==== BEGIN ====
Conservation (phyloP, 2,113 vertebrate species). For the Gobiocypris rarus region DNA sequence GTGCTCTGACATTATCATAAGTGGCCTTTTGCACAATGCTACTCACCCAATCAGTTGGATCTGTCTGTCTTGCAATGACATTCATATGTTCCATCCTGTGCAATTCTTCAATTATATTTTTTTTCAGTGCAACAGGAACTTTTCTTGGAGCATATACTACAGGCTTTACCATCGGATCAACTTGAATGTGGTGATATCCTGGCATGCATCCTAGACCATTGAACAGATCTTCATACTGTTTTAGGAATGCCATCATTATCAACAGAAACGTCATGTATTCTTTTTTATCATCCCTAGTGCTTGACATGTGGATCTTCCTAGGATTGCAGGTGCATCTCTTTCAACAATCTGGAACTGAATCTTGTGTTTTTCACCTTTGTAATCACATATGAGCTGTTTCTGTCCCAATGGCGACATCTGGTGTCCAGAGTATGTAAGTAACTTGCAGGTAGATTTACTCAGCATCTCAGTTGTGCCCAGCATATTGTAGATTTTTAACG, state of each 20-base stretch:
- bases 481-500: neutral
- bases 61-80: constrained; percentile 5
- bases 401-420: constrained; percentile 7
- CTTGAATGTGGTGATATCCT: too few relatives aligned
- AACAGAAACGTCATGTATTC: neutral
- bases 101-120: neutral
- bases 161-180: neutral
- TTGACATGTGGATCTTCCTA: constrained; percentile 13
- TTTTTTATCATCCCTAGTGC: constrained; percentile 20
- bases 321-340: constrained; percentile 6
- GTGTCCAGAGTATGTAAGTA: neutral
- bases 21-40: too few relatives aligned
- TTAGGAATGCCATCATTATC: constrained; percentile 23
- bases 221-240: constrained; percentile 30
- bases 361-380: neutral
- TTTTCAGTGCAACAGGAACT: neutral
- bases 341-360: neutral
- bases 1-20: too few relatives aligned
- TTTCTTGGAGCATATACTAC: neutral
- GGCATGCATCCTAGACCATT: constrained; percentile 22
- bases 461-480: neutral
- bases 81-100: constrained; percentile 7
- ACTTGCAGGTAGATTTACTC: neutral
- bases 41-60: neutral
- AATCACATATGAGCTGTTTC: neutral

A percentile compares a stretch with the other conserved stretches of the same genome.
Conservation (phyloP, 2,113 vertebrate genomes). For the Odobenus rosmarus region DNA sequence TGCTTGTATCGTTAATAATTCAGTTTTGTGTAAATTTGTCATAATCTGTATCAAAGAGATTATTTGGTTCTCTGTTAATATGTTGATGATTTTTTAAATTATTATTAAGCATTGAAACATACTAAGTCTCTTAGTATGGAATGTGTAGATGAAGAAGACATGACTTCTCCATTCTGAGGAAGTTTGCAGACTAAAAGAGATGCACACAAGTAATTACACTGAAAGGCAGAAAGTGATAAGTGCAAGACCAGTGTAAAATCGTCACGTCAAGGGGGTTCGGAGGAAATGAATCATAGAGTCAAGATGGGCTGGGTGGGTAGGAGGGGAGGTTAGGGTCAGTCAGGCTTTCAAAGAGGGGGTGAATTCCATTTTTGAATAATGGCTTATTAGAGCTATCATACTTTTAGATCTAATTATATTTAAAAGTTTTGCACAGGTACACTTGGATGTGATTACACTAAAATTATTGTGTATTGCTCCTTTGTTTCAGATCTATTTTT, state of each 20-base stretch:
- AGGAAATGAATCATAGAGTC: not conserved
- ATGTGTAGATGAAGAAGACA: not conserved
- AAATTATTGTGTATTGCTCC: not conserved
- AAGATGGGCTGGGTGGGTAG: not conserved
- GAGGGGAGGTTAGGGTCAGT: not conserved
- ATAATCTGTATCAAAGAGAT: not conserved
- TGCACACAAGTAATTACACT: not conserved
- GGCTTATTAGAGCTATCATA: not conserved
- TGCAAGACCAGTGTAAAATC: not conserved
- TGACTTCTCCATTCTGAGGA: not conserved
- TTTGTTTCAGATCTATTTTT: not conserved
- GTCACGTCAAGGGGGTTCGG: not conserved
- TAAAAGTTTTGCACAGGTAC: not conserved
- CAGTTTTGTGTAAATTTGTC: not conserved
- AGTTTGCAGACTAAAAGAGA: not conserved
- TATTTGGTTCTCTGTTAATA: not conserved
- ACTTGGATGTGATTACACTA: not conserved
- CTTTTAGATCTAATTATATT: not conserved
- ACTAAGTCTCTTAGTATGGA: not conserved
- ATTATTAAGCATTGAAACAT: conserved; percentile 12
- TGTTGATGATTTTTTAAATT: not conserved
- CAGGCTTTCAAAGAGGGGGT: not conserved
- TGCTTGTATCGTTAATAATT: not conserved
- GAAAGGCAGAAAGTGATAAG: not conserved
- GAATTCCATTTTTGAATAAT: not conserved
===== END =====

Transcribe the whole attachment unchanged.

Conservation (phyloP, 2,113 vertebrate species). For the Gobiocypris rarus region DNA sequence GTGCTCTGACATTATCATAAGTGGCCTTTTGCACAATGCTACTCACCCAATCAGTTGGATCTGTCTGTCTTGCAATGACATTCATATGTTCCATCCTGTGCAATTCTTCAATTATATTTTTTTTCAGTGCAACAGGAACTTTTCTTGGAGCATATACTACAGGCTTTACCATCGGATCAACTTGAATGTGGTGATATCCTGGCATGCATCCTAGACCATTGAACAGATCTTCATACTGTTTTAGGAATGCCATCATTATCAACAGAAACGTCATGTATTCTTTTTTATCATCCCTAGTGCTTGACATGTGGATCTTCCTAGGATTGCAGGTGCATCTCTTTCAACAATCTGGAACTGAATCTTGTGTTTTTCACCTTTGTAATCACATATGAGCTGTTTCTGTCCCAATGGCGACATCTGGTGTCCAGAGTATGTAAGTAACTTGCAGGTAGATTTACTCAGCATCTCAGTTGTGCCCAGCATATTGTAGATTTTTAACG, state of each 20-base stretch:
- bases 481-500: neutral
- bases 61-80: constrained; percentile 5
- bases 401-420: constrained; percentile 7
- CTTGAATGTGGTGATATCCT: too few relatives aligned
- AACAGAAACGTCATGTATTC: neutral
- bases 101-120: neutral
- bases 161-180: neutral
- TTGACATGTGGATCTTCCTA: constrained; percentile 13
- TTTTTTATCATCCCTAGTGC: constrained; percentile 20
- bases 321-340: constrained; percentile 6
- GTGTCCAGAGTATGTAAGTA: neutral
- bases 21-40: too few relatives aligned
- TTAGGAATGCCATCATTATC: constrained; percentile 23
- bases 221-240: constrained; percentile 30
- bases 361-380: neutral
- TTTTCAGTGCAACAGGAACT: neutral
- bases 341-360: neutral
- bases 1-20: too few relatives aligned
- TTTCTTGGAGCATATACTAC: neutral
- GGCATGCATCCTAGACCATT: constrained; percentile 22
- bases 461-480: neutral
- bases 81-100: constrained; percentile 7
- ACTTGCAGGTAGATTTACTC: neutral
- bases 41-60: neutral
- AATCACATATGAGCTGTTTC: neutral

A percentile compares a stretch with the other conserved stretches of the same genome.
Conservation (phyloP, 2,113 vertebrate genomes). For the Odobenus rosmarus region DNA sequence TGCTTGTATCGTTAATAATTCAGTTTTGTGTAAATTTGTCATAATCTGTATCAAAGAGATTATTTGGTTCTCTGTTAATATGTTGATGATTTTTTAAATTATTATTAAGCATTGAAACATACTAAGTCTCTTAGTATGGAATGTGTAGATGAAGAAGACATGACTTCTCCATTCTGAGGAAGTTTGCAGACTAAAAGAGATGCACACAAGTAATTACACTGAAAGGCAGAAAGTGATAAGTGCAAGACCAGTGTAAAATCGTCACGTCAAGGGGGTTCGGAGGAAATGAATCATAGAGTCAAGATGGGCTGGGTGGGTAGGAGGGGAGGTTAGGGTCAGTCAGGCTTTCAAAGAGGGGGTGAATTCCATTTTTGAATAATGGCTTATTAGAGCTATCATACTTTTAGATCTAATTATATTTAAAAGTTTTGCACAGGTACACTTGGATGTGATTACACTAAAATTATTGTGTATTGCTCCTTTGTTTCAGATCTATTTTT, state of each 20-base stretch:
- AGGAAATGAATCATAGAGTC: not conserved
- ATGTGTAGATGAAGAAGACA: not conserved
- AAATTATTGTGTATTGCTCC: not conserved
- AAGATGGGCTGGGTGGGTAG: not conserved
- GAGGGGAGGTTAGGGTCAGT: not conserved
- ATAATCTGTATCAAAGAGAT: not conserved
- TGCACACAAGTAATTACACT: not conserved
- GGCTTATTAGAGCTATCATA: not conserved
- TGCAAGACCAGTGTAAAATC: not conserved
- TGACTTCTCCATTCTGAGGA: not conserved
- TTTGTTTCAGATCTATTTTT: not conserved
- GTCACGTCAAGGGGGTTCGG: not conserved
- TAAAAGTTTTGCACAGGTAC: not conserved
- CAGTTTTGTGTAAATTTGTC: not conserved
- AGTTTGCAGACTAAAAGAGA: not conserved
- TATTTGGTTCTCTGTTAATA: not conserved
- ACTTGGATGTGATTACACTA: not conserved
- CTTTTAGATCTAATTATATT: not conserved
- ACTAAGTCTCTTAGTATGGA: not conserved
- ATTATTAAGCATTGAAACAT: conserved; percentile 12
- TGTTGATGATTTTTTAAATT: not conserved
- CAGGCTTTCAAAGAGGGGGT: not conserved
- TGCTTGTATCGTTAATAATT: not conserved
- GAAAGGCAGAAAGTGATAAG: not conserved
- GAATTCCATTTTTGAATAAT: not conserved